9. We start by carving the breast on top first. The skin is edible, despite the common practice in the 80s and 90s of removing it. We didn’t know what we were doing back then. I have senior photos with big hair to prove it. Then we drizzle the drippings over the meat like a gravy. The legs and wings may be gently manipulated and cut through with a knife.

Free-range chickens have the best fatty acid profile (more omega-3s) to benefit you. Look for those if you can find them.

Everyone in my family, all three kids included, love this chicken. Super easy and delicious.

I’m trying to get people interested in cutting out processed foods from their diets and cutting back on grain products.  On Facebook, I am posting what we eat all day for a week.  Check out our grain-free, GAPS, SCD, Paleo, Primal, whole food-friendly meals…The Homeschooling Doctor.

Chicken, breast side up, ready to be roasted.

Chicken, breast side up, ready to be roasted.

Chicken after roasting.

Chicken after roasting.

Eating Out

We just finished a ten day vacation.

Vacation=eating out.

You call it “eating out”?  Mmph.  For those of us on nutritional intervention, it’s more like eating “without.”

Although I suppose…

“Yes, waiter, well, I–uh–brought my $20 glass bottle of cold-pressed extra virgin organic olive oil here–I’m sure the chef won’t mind using it, will he?  Along with some of these chopped organic vegetables and this lovely filet of grass-fed beef –and this is some Celtic sea salt…I can’t have gluten, dairy, soy, any of those “naughty oils,” artificial colors, artificial preservatives, sugar, and I’m trying to avoid eggs and nuts, too.”  All spoken as you pull a couple of skillets out of your stylish backpack to make sure there’s no dairy or gluten cross-contamination when your food is cooked.

…then maybe, just maybe, dinner could be escaped unscathed.  But as it is, eating out can be a real headache and stomach ache.  Literally.  Is it worth it?  Sometimes.  But mostly I’ve found I’d rather clean the kitchen than eat out.  (Sad, considering eating out used to be one of our most favorite things to do.)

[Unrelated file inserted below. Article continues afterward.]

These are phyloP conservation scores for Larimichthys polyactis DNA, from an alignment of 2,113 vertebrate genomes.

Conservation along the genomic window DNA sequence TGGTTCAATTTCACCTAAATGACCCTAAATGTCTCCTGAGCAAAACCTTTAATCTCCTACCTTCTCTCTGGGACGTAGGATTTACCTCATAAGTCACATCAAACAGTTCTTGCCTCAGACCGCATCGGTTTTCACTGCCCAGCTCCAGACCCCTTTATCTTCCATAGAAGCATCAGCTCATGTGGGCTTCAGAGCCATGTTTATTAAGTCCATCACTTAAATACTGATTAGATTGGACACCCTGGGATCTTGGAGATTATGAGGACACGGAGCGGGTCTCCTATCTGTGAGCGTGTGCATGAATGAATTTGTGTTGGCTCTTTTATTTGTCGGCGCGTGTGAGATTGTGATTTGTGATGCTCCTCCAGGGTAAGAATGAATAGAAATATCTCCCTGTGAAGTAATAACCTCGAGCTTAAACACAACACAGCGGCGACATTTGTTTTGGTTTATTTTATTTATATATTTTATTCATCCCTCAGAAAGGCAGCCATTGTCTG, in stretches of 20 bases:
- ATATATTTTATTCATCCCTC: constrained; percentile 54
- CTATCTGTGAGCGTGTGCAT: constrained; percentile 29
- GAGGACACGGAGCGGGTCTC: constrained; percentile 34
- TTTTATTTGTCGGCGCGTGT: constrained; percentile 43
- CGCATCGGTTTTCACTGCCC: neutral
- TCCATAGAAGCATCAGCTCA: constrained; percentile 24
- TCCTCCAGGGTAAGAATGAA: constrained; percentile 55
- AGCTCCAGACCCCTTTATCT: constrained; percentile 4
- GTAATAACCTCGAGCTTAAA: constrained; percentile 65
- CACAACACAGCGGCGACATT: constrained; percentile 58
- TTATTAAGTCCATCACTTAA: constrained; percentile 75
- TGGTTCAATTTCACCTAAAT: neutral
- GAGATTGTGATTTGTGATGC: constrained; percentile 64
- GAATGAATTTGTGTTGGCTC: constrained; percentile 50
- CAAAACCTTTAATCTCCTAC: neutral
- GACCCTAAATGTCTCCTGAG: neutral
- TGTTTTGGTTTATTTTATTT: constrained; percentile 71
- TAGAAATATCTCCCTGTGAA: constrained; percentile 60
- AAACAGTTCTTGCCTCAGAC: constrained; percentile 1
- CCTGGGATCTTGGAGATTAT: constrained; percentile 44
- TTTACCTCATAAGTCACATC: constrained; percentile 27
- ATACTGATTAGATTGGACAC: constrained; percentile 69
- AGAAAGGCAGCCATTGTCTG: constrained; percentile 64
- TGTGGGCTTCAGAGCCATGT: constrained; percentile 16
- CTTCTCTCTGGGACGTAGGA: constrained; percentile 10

I’ve been following this diet called GAPS for just about a year now.  It has helped A LOT.  I’ve had to take out certain GAPS-allowed foods which brings me pretty much in-line with Paleo.  Sometimes I try to take it a bit further by combining autoimmune Paleo with GAPS (emphasis on homemade broths, fermented foods, certain supplements, and some hate stares at “toxins”) to see if I can achieve complete success.  If you know what in the heck I’m talking about, good for you.  If you don’t, well, let’s trade places, please.  Anyhow, eating out is challenging to navigate with dietary restrictions.

On eating (with) out:

First Question: “How am I doing?” or “What am I on this diet for?”

  • If I’m in the clutches of a cloudy head, headache, bloating, and diarrhea, I don’t eat out–my anniversary, my birthday, my mom’s birthday, or God’s birthday.  I stick close to home and re-establish a safe zone.
  • If I’m feeling great and have been for a while, maybe it’s time to rock the boat and take that chance.
  • Bottom line here is–I’m working very hard to see if I can get rid of some health issues I have.  I work very hard to keep moving forward, and I don’t want to destroy that progress.  However, I have found that I can now go out to eat with few, if any, setbacks, as long as I am cautious.

Second Question:  “Where am I at in this food journey?”

  • GAPS and SCD have introduction diets, and really, there’s just not anything from a restaurant allowed in that interval.  I didn’t chance it on stage 1 and 2 of GAPS.  Once I got to roasted meats, I felt more secure with a steak and steamed veggies.
  •  On the initiation of Paleo, Primal, Whole 30 or any other dietary overhaul, it really is not the time to eat out unless you have the will-power of Helen Keller and the stamina of Job.  You deserve success on these nutritional undertakings, and to eat out early on may be more than you can handle.  “Know thyself.”  Maybe you can do it.  I couldn’t back then.

Third Question:  “How strict do I want to be?”

  • If you’re an absolutist regarding oil, grass-fed, organic, preservatives, sugar, and “spices”–best stay home awhile longer until/if you can branch out a bit.  It is YOUR HEALTH and you know best how compromising you should be.  Listen to yourself.

Fourth Question:  “Where do you want to go?”

  • Not even a question.  Steak.  Next choice, seafood and sushi.  Third choice, Thai food with its use of coconut milk and minimal gluten.